Dan Morrison

I received this quote the other day by email and just happened to read it as I was checking my iphone messages while on the chairlift up The Cut. It seemed appropriate as the view from the top of Grouse that day gave me a great overview of Vancouver real estate. LOL

 

"The master in the art of living makes little distinction between his work and his play, his labor and his leisure, his mind and his body, his information and his recreation, his love and his religion. He hardly knows which is which. He simply pursues his vision of excellence at whatever he does, leaving others to decide whether he is working or playing. To him he's always doing both." ~James A. Michener~

 

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BC property owners received their annual assessment notice in early January from BC Assessment (BCA).

 This is the valuation on which your property taxes are based. You will receive your local tax notice in June each year. Property owners take note: you have until January 31 of each year to appeal your current assessment.

Typically, there is a difference between the property value assessment on the assessment notice and the market value determined by a REALTOR®. Home owners often want to know why. What accounts for this difference?

Timing

The assessment notice is BCA’s estimate of a property’s market value as of July 1 of any given year.

 

A REALTORS® market value assessment is typically current. In our active local market, six months can mean thousands or even tens of thousands of dollars difference.

Every Property is Unique

BCA has a database of 1.8 million properties. When a new property is created through zoning or construction, or an existing property changes, a BCA appraiser visits the site and reviews lot size, structure and other factors including whether the property is on a quiet street with backyard lanes or on a busy boulevard.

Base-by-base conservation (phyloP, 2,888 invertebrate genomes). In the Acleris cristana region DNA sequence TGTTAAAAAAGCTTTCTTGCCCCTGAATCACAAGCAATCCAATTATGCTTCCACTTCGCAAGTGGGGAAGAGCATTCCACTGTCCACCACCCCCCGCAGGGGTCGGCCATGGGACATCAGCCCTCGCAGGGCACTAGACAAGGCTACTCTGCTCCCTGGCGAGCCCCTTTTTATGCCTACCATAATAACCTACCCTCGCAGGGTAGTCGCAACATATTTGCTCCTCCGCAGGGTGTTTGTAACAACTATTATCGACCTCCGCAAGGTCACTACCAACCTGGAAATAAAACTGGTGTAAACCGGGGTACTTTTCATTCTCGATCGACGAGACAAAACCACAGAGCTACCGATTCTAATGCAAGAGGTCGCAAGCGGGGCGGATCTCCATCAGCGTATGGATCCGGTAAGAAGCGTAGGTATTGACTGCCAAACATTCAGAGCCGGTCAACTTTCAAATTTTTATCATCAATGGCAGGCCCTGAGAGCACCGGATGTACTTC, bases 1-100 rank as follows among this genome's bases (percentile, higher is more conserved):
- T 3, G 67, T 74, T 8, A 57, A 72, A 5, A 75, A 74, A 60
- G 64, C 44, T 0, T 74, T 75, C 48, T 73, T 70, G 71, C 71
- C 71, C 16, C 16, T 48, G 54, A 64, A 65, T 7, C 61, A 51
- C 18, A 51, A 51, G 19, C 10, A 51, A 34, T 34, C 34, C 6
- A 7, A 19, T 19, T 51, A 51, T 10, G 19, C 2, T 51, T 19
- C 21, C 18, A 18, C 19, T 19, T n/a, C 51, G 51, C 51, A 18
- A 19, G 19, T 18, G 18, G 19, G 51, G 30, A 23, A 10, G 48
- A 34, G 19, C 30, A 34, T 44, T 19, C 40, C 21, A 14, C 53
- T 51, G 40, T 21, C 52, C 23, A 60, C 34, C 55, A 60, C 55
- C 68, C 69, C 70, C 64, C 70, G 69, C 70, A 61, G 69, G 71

BCA appraisers do not visit each property annually to update the database. Instead, they use what is called a mass appraisal system, calculating values by evaluating prices for homes sold in each neighbourhood, or of similar units in a strata complex as of July 1 and then applying the information to arrive at an assessed value.

BCA analyzes a range of factors for each property including house type, square footage, age, heating, and even outbuildings such as garages, sheds and gazebos, as well as pools and spas.

 

REALTORS® determine the value of a property by scrutinizing the most recent comparable data for homes sold in a neighbourhood on the MLS®. REALTORS® also examine the exterior and interior of a property in detail, noting alterations and major renovations, such as new kitchens or bathrooms that affect the value of a home. They also take into account view lines, architectural styles and landscaping.

 

Where every lot and every home on the street are generally the same, both BCA’s value and the REALTOR’S® value will be similar, assuming a stable market.

 

Differences will likely occur in neighbourhoods where every lot on every street is different, every home’s architecture is unique and every view is distinct. Differences also occur when property owners make changes such as renovations that BCA does not know about.

 Property assessment appeals

Property owners who disagree with their property assessment must file a Notice of Complaint (Appeal) by January 31 of any given year. There is a formal appeal process. Details are on the back page of each assessment notice.

For this and more information visit www.bcassessment.bc.ca

 

Don't hesitate to give me a call if you have any questions about assessed versus market value.

 

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